Emily Eveleth's exhibit at Reynolds offers a glimpse into a greater imagination. 

Facing the World

When I was newly a mother, I loved to sit my infant son (who, incidentally, my grandmother called a child-man) on my lap facing out toward the world. I would gaze endlessly at the back of his bald little head, captured by a strange fascination for its soft round vulnerability, its future metaphoric potential and its present new internal rhythms composed from the sorting of stimuli.

That particular odd memory is the thing that rushes from some cranial corner and compels me to love Emily Eveleth's set of paintings presented at Reynolds Gallery.

When Eveleth is not painting her other obsession, doughnuts, she tends to paint solitary men, often middle-aged, always viewed from behind. The latter is a strategy that Caspar David Friederick also employed, placing his 19th-century (youthful) protagonist alone on a distant knoll looking away from us to face his manhood.

But unlike Friederick, Eveleth offers no descriptions as to what her men are called to observe. She replaces the vast and untamed romantic scenery with a vacant field of gorgeous, darkly illuminated, painterly atmosphere. In the hazy nothingness, every possibility suspends commingled. It summons and/or torments their souls more acutely than a perilous ravine ever could. Reading the terrible dilemma in the posture of her male studies, one comes to feel that their ambiguous challenges are more consuming, more terrifying — and decidedly less glorious — than a mere trek over the Alps or voyage across a tempestuous sea.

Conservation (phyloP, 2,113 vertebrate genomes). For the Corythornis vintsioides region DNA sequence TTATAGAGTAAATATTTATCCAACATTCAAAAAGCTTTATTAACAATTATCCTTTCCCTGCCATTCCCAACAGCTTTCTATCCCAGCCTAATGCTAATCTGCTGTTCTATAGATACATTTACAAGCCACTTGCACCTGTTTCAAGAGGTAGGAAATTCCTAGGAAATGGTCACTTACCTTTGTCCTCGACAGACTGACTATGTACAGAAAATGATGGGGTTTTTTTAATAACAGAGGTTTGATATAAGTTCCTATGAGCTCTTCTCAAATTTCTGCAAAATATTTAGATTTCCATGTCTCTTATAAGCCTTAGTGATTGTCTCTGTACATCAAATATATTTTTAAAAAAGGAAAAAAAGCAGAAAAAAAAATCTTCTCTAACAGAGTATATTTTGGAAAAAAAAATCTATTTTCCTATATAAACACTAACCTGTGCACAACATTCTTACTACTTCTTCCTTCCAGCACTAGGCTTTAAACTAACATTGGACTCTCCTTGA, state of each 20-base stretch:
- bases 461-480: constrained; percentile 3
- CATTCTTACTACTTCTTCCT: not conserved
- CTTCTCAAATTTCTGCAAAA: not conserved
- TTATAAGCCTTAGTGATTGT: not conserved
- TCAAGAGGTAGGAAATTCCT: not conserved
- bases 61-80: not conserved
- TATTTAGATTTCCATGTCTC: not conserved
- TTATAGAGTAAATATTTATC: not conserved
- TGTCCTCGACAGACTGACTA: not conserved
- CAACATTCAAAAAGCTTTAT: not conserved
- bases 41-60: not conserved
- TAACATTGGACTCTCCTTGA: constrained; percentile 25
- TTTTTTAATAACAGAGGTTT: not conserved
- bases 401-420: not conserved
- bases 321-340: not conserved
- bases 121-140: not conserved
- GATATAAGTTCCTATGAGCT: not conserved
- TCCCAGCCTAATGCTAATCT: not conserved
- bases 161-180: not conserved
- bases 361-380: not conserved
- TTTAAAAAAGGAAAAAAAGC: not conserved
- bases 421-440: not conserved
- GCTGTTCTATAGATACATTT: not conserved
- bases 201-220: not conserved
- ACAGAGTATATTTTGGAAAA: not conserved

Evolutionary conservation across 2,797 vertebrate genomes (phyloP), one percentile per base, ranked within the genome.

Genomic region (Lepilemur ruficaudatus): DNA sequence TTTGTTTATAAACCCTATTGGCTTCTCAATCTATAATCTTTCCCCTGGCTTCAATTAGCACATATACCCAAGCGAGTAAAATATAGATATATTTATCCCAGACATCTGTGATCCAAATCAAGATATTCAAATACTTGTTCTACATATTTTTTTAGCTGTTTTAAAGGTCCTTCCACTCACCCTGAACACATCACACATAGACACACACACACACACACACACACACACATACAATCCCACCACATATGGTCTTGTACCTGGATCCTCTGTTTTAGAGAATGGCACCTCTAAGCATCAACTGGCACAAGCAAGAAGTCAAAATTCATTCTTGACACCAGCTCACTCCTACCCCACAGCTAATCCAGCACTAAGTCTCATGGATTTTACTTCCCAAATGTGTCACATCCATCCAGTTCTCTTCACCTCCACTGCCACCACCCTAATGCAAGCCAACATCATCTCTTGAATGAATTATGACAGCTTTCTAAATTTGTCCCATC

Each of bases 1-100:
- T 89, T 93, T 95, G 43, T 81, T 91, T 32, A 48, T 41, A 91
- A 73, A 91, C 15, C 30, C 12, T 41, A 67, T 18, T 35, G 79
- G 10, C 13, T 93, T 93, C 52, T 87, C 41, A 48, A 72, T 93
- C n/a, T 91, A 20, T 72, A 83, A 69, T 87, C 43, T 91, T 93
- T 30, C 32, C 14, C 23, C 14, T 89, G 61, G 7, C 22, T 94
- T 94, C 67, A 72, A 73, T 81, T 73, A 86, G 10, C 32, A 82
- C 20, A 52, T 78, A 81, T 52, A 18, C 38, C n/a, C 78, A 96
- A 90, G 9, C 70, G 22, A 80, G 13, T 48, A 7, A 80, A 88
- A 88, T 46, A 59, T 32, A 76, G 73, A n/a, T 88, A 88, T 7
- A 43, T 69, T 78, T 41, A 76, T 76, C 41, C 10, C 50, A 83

One wishes to reach easily to the shoulders of these men, to comfort and assure. To promise a satisfying outcome. But Eveleth thwarts that impulse, even while giving us our compassion for her subjects. The moral of her story is secured beyond all efforts to alter it. Isolation, the human search for honor and righteousness, and the inevitable desire for things beyond the horizon are hermetically sealed in the varnish layer. Theirs is a sole proprietorship.

When I look at these gentle paintings of grown men and then return to thinking about my baby son, now grown, I sense the huge heaviness of life in a conscious society, the prerequisite uncertainty that separateness either paints as mountain ranges or miasma, and Eveleth's infra-postmodern pietas fill me with a searing humanity. I consider that to be a momentous achievement of art — occurring unselfconsciously — to offer a familiar glimpse of a substantially greater imagination than one previously understood to belong to oneself.

Paintings by Emily Eveleth at Reynolds Gallery, 1514 W. Main St., shows through Feb. 9. 355-6553


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